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Pedro Trindade | Banking Business Analyst | everis UK

BCBS 239: Creating Value Using Big Data and Data Analytics

As we enter a new decade, , we can still sense that the Basel Committee on Banking Supervision (BCBS) 239 standard continues to be an issue of great concern to banks, auditors, regulators and investors.

The standard, published in 2013, highlights the “Principles for effective risk data aggregation and risk reporting.” It was created as a response to the 2007 global financial crisis aiming to support the financial stability of financial institutions through consolidating their risk data aggregation (RDA) capabilities and risk reporting practices.

According to the BCBS 239 definition, RDA means “defining, gathering and processing risk data” and “this includes sorting, merging or breaking down sets of data.” By looking at the definition, an obvious path to reach what is required by the BCBS is the use of Big Data and Data Analytics.

On one hand, Big Data provides a blank canvas for the reorganization of data structures, allows ingestion of different sources of data, and easy transformation of data and homogenization of outputs. On the other hand, Data Analytics allow manipulation of data and provides the tools to create reports and datasets for risk and financial management purposes.

Furthermore, using both tools together opens a world of opportunities to explore customer, contract and risk data and allows innovation and value creation in several areas such as credit and risk analysis, risk hedging, accounting decisioning as well as marketing, product creation, customer relationship management, among others.

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The adoption and implementation of Big Data and Data Analytics solutions represents a deep organizational transformation. This implies major short and medium term challenges but at the same time it triggers impactful advantages in the longer run. Some of which are discriminated below:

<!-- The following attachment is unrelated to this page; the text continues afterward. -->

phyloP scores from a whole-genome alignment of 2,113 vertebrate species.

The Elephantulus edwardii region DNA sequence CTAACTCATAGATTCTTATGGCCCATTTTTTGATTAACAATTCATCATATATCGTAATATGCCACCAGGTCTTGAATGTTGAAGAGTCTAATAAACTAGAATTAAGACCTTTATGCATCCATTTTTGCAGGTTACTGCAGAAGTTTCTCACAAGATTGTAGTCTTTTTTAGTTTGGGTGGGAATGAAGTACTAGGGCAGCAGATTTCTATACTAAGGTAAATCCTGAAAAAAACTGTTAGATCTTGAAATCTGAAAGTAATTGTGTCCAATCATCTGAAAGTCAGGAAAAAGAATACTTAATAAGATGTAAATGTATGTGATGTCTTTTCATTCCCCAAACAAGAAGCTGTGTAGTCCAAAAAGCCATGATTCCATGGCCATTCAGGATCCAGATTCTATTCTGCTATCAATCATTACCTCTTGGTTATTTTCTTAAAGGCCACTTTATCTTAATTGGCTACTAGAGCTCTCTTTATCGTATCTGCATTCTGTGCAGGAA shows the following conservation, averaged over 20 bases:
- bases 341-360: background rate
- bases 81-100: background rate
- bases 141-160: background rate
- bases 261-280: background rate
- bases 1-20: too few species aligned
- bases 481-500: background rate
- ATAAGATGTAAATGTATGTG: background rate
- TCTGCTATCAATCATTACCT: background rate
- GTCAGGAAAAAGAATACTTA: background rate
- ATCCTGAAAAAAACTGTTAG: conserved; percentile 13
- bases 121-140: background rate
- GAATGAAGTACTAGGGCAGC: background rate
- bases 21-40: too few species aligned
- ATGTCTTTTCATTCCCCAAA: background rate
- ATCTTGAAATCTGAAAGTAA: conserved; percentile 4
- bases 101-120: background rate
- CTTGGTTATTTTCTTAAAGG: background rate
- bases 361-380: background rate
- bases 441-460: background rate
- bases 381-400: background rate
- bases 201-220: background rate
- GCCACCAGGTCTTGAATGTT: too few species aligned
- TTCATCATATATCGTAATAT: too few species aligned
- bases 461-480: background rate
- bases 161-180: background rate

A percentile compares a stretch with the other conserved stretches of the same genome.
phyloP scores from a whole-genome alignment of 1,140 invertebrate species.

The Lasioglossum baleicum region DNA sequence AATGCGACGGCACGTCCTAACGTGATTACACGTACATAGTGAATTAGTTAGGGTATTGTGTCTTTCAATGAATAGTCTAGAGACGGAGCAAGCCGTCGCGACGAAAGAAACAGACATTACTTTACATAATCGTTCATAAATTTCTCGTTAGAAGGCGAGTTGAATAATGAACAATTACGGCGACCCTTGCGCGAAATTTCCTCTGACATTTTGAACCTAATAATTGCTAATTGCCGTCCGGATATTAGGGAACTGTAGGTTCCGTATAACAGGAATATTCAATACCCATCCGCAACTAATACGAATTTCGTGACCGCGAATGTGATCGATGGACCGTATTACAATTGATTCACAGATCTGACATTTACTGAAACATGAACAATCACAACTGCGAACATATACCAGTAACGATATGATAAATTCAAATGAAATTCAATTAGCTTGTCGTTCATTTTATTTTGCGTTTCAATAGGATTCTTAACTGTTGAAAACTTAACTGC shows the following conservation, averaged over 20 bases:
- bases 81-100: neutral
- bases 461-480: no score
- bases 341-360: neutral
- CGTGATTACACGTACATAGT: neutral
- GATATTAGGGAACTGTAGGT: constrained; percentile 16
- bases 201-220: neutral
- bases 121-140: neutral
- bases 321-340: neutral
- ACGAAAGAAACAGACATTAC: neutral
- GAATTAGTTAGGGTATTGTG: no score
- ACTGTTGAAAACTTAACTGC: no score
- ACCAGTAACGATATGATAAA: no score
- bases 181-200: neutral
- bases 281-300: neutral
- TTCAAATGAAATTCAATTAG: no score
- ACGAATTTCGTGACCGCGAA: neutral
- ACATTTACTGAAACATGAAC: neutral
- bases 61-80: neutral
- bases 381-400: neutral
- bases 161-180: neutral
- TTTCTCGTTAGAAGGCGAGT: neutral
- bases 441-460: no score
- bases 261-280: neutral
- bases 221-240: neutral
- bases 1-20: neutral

· Overcoming resistance to change while enhancing collaboration among different departments;

· Implementing new data governance principles and transforming data quality processes;

· Agreeing on data ownership and finding the right data owners;

· Building or refining data dictionaries and documentation standards;

· Improving metadata namely lineage (data flows) and traceability (concepts calculations/derivations).


· Improving operational risk mitigation through the reduction of manual intervention;

· Allowing a more controlled environment by implementing simpler and more robust processes;

· Development of more reliable data and therefore financial reports and risk management;

· Less redundancy, repetition and time spent in low added value tasks;

· Reduced learning costs in understanding data and concepts for everyone (business, IT, auditors, regulators, consultants, etc).

Accepting and embracing digital transformation is the main test financial institutions are facing nowadays. It must fit regulators’ requirements, allow value creation and improve profitability at the same time. This conjunction of factors will be key for banks to remain competitive in the times ahead.

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